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Dr A. Clarke, Chairman of Bath Branch of REMAP, on 12 December 2002
REMAP is a voluntary organisation of around 1,500 engineers, technicians and craftspeople throughout the UK. They have area organisers in five regions of England, Scotland, Northern Ireland and the Isle of Man. In their spare time they devise one-off aids for individual disabled people. The aim is to provide bespoke equipment not available commercially.
Dr Clarke showed slides of a number of examples that included:
• a baby carrier to fit on a wheelchair; with the baby facing the adult;
• a' three-quarter' chair seat for a person with a rigid hip who needed to keep her leg straight when sitting down; one side of the seat is half as long as the other, normal, side
• a head restraint, an alternative to a neck collar, to hold up a person's head when sitting down;
• a bicycle trailer with two rear wheels for a child, attached to his father's bicycle.
• An elevating wheeled chair
• A cricket bat for a one-armed bowler
• A can holder for ring-pull cans for those with weak hand grip
These devices are, if simple, generally made within a couple of months, but more complicated ones may require over a year to get right.
Another organisation - Bath Institute of Medical Engineering - carries out similar work and Dr Clarke is Chairman of that also. It looks to potential commercial solutions, not only to aids for disabled people but also for medical equipment.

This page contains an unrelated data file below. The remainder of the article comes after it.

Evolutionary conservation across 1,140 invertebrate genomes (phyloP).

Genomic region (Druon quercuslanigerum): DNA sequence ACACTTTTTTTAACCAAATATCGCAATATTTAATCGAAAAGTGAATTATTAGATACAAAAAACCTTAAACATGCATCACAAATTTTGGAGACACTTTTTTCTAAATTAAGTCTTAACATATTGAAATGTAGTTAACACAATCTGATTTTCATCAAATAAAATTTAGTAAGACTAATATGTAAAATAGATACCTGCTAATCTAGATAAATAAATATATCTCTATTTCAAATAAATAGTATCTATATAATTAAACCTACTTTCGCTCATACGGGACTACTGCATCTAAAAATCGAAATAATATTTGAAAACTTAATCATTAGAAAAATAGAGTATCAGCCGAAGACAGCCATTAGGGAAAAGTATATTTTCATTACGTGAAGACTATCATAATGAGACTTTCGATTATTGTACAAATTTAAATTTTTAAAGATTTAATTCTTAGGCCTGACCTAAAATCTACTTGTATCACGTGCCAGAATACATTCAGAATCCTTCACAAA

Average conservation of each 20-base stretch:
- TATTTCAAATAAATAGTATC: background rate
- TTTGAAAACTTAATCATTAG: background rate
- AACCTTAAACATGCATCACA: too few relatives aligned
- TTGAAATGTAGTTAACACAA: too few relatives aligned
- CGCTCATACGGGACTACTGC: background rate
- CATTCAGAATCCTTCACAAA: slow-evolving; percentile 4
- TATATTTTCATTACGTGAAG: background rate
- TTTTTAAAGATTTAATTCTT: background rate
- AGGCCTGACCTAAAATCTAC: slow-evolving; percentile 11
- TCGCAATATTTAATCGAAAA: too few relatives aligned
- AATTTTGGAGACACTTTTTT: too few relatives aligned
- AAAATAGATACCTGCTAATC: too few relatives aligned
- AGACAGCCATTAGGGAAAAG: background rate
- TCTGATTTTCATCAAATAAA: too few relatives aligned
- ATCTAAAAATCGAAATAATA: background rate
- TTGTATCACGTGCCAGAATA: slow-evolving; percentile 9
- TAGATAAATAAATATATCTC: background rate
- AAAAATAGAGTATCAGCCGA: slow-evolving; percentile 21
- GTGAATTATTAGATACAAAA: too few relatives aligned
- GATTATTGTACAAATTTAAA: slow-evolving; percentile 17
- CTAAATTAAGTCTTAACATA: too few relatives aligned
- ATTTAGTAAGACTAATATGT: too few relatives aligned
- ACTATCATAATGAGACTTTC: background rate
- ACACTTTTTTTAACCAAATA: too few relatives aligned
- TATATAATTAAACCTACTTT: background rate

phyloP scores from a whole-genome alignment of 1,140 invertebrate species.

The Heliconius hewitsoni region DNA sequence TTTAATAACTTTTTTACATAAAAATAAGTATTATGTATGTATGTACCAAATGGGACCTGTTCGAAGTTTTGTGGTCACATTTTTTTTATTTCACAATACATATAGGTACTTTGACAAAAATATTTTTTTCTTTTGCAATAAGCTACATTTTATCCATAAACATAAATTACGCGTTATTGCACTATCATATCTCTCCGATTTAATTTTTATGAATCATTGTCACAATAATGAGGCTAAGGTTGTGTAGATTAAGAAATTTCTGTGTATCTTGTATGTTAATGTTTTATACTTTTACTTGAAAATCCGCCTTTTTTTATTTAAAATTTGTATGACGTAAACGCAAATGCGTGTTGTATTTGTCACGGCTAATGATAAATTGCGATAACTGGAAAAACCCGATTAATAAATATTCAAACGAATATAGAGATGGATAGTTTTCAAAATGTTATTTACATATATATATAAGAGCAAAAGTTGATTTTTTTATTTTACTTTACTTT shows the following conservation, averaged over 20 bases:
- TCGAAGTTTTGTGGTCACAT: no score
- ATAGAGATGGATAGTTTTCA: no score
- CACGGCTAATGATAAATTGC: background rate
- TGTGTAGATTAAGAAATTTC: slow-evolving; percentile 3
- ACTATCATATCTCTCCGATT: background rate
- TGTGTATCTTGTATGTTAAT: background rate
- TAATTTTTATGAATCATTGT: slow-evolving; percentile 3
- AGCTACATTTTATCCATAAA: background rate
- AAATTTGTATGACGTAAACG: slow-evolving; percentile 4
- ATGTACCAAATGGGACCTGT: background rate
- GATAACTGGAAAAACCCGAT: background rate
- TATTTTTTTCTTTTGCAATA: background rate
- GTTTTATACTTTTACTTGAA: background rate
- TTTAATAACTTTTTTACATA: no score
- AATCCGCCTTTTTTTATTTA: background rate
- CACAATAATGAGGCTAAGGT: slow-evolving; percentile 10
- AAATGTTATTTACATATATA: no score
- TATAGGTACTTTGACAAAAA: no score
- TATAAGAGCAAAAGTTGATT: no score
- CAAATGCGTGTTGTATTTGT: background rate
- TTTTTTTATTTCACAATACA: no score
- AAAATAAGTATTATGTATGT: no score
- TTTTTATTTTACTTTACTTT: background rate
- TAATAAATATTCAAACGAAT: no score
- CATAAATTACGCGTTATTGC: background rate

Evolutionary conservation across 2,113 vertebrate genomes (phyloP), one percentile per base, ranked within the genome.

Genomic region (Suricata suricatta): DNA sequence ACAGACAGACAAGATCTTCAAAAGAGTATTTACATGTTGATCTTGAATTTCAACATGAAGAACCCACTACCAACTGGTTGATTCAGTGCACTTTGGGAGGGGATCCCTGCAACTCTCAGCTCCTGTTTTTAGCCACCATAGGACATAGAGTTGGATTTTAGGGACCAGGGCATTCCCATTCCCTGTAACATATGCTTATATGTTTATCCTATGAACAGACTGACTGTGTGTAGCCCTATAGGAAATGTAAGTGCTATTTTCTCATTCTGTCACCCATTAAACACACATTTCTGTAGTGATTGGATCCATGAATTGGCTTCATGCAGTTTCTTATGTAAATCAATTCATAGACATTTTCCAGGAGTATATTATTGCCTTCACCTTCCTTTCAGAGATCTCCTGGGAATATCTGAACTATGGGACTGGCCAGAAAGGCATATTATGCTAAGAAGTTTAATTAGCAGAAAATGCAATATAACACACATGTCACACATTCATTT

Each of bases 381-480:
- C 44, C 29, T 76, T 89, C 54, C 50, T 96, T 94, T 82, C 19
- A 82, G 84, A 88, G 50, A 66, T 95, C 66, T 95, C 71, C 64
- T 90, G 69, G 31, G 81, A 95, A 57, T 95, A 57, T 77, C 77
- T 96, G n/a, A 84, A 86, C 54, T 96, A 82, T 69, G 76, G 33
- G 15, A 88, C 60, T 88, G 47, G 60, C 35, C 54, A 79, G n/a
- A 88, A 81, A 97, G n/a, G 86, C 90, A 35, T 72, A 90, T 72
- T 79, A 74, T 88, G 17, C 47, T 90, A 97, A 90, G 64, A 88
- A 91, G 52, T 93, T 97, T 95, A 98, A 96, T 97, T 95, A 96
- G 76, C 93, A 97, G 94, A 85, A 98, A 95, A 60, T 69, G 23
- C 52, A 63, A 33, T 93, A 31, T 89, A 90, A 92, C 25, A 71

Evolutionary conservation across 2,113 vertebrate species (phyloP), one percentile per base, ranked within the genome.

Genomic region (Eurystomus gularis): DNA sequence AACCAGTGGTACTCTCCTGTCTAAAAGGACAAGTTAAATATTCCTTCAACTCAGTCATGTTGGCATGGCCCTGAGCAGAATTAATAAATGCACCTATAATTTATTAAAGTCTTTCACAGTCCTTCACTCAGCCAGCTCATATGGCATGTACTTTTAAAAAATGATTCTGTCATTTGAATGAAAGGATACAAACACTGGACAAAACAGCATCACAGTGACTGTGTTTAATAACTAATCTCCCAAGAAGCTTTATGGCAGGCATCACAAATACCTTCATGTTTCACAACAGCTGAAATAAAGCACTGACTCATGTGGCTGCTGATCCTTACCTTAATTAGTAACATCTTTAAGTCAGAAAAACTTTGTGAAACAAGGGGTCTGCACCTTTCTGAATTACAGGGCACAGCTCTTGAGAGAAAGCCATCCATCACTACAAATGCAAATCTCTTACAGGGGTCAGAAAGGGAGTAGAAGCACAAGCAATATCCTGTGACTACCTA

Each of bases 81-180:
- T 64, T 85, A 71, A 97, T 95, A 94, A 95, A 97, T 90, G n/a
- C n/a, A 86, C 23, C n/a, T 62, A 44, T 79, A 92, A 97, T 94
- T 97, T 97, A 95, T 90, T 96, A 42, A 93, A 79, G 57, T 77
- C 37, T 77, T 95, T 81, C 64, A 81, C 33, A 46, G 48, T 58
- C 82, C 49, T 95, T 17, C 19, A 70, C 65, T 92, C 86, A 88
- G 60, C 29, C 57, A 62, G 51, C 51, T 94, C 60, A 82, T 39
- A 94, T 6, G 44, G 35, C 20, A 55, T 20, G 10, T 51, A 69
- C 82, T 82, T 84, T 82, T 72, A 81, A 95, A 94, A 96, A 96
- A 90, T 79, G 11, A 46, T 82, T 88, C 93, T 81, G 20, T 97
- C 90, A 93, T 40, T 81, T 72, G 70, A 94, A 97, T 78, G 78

REMAP, Bath covers vaguely the area of Bath Health District. There are also branches in Bristol, Swindon and Gloucester.
Potential users are most often referred to REMAP by occupational therapists, but self-referral also occurs.
The safety of the equipment designed has not yet been challenged but insurance is held to cover any claims.
There is no formal arrangement for exchange of information between branches but a Year Book publishes descriptions and pictures of the most interesting devices produced each year. It was suggested that an e-mail discussion group could be instituted to connect branches more frequently and to contact overseas organisations doing similar work.
See their web site www.remap.org.uk for more information. They always welcome more volunteers and more referrals.